Let’s keep reading to find out! 

Starting the conversation on drug or alcohol abuse 

When your loved one has a drug and alcohol addiction, you can often feel helpless and unsure of what to do. 

But if you think about it, you can learn some simple actions to take that may help them agree to seek the help they need. 

Therefore, what is the first step to talking to someone about drug addiction?  

The first step is to create a safe space for them to discuss their substance use addiction. This can be done through indirect statements, understanding their pain, and empathy.  

Once they are ready to have an open talk, they might have had some reflection on their bitterness and resentment towards others that might have led them to drugs. From there, you must be able to validate their feelings.  

This includes understanding their frustration with others who might have enabled their behaviour.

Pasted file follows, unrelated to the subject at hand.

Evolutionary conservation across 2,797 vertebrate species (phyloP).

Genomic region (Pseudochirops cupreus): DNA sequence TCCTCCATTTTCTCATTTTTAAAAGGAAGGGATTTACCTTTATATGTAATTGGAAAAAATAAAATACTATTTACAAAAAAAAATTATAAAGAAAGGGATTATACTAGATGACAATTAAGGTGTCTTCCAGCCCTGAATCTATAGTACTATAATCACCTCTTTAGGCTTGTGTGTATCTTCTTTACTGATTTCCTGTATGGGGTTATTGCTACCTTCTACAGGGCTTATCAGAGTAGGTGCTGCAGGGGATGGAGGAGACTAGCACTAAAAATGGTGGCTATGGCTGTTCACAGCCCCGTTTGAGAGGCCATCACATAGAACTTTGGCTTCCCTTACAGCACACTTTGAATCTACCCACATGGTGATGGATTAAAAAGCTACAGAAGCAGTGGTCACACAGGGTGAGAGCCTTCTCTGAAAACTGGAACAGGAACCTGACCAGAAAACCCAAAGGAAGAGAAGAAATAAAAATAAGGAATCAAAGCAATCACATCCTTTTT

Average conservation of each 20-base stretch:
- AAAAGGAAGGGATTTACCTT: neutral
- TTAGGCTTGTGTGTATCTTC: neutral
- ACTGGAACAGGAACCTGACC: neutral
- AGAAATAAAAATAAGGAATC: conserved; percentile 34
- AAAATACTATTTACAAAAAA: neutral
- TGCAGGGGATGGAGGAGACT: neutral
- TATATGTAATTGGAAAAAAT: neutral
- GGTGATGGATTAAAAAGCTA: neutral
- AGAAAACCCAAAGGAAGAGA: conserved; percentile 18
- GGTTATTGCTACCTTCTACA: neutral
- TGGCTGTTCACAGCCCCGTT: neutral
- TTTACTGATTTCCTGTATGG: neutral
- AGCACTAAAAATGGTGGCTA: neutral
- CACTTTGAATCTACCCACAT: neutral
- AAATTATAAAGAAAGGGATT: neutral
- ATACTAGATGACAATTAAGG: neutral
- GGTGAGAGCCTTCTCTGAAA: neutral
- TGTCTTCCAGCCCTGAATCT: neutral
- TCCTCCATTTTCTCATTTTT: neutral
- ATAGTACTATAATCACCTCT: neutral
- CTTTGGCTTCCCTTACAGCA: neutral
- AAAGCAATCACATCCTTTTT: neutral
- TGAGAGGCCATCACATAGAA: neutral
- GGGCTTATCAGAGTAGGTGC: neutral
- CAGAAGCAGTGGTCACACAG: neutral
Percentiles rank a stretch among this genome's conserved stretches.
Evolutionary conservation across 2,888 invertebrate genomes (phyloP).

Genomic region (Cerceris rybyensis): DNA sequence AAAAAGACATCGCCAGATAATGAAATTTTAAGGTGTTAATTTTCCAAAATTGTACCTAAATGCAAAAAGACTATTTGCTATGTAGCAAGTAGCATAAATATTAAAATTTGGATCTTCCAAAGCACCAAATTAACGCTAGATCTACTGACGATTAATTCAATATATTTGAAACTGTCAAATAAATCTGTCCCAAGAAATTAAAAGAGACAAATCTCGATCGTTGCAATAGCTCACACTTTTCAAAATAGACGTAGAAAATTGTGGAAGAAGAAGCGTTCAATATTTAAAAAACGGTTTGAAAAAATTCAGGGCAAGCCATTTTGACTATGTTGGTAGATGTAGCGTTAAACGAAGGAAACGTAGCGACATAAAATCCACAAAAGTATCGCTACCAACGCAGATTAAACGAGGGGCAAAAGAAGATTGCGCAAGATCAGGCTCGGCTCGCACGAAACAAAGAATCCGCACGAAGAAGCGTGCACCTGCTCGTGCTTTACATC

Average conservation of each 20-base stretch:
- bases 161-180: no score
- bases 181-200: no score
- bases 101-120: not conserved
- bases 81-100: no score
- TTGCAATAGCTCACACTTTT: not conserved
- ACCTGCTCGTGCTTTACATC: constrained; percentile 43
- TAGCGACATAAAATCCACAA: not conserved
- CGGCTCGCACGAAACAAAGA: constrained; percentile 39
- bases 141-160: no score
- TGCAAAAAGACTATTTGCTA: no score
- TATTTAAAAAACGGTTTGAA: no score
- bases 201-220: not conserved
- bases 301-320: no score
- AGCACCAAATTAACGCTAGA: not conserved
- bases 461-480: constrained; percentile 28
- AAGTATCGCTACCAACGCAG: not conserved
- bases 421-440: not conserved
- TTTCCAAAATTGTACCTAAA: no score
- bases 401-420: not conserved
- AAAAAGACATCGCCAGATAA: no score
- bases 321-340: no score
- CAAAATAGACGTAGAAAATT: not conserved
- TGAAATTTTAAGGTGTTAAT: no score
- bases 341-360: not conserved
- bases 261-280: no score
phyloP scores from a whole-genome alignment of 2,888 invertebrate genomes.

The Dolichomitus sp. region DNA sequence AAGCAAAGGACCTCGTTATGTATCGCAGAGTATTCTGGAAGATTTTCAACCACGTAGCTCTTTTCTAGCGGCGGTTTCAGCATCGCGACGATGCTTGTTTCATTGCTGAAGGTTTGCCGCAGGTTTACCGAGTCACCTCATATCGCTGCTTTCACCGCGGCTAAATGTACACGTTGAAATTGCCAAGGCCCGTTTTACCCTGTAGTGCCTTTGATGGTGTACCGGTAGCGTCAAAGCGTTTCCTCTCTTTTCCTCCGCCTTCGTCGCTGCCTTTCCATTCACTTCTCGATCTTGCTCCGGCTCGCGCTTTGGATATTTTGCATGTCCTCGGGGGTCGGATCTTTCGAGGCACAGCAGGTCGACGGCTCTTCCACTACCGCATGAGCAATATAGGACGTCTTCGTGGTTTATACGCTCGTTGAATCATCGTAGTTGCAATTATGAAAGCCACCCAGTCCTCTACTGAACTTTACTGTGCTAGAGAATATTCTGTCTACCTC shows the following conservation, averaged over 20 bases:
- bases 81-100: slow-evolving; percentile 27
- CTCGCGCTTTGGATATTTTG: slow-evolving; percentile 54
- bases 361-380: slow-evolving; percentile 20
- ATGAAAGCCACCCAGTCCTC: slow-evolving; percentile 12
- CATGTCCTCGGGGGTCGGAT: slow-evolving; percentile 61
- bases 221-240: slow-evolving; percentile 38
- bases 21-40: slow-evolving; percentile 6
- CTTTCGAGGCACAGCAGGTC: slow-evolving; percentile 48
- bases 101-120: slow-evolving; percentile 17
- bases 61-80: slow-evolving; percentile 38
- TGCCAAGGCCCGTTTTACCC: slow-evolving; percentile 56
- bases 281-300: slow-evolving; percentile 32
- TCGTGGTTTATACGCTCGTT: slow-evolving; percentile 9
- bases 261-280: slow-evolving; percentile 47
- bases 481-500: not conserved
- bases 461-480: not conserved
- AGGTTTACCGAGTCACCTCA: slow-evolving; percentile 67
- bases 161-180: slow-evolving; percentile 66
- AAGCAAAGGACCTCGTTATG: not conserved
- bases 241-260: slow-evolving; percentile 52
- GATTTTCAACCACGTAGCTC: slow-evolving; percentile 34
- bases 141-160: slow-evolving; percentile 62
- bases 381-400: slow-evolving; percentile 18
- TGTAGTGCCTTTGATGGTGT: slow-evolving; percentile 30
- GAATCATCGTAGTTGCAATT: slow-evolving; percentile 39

Manipulation by others might be an early sign of addiction. Finally, offer the addict the chance to make amends for their behaviour. 

Understanding the person on drug abuse 

Talking with a loved one about substance use and addiction is never easy. You know that person is in pain, but you cannot avoid the feeling of guilt in the back of your head.

Before you decide to approach them, you might want to think about approaching them in a gentle, caring manner.  

If the person is an adult, you might want to toss out a sandwich-type question like, "Have you ever thought about getting clean?" if the person is a teen, say, "I'm sorry you're hurting. You know some places can help you."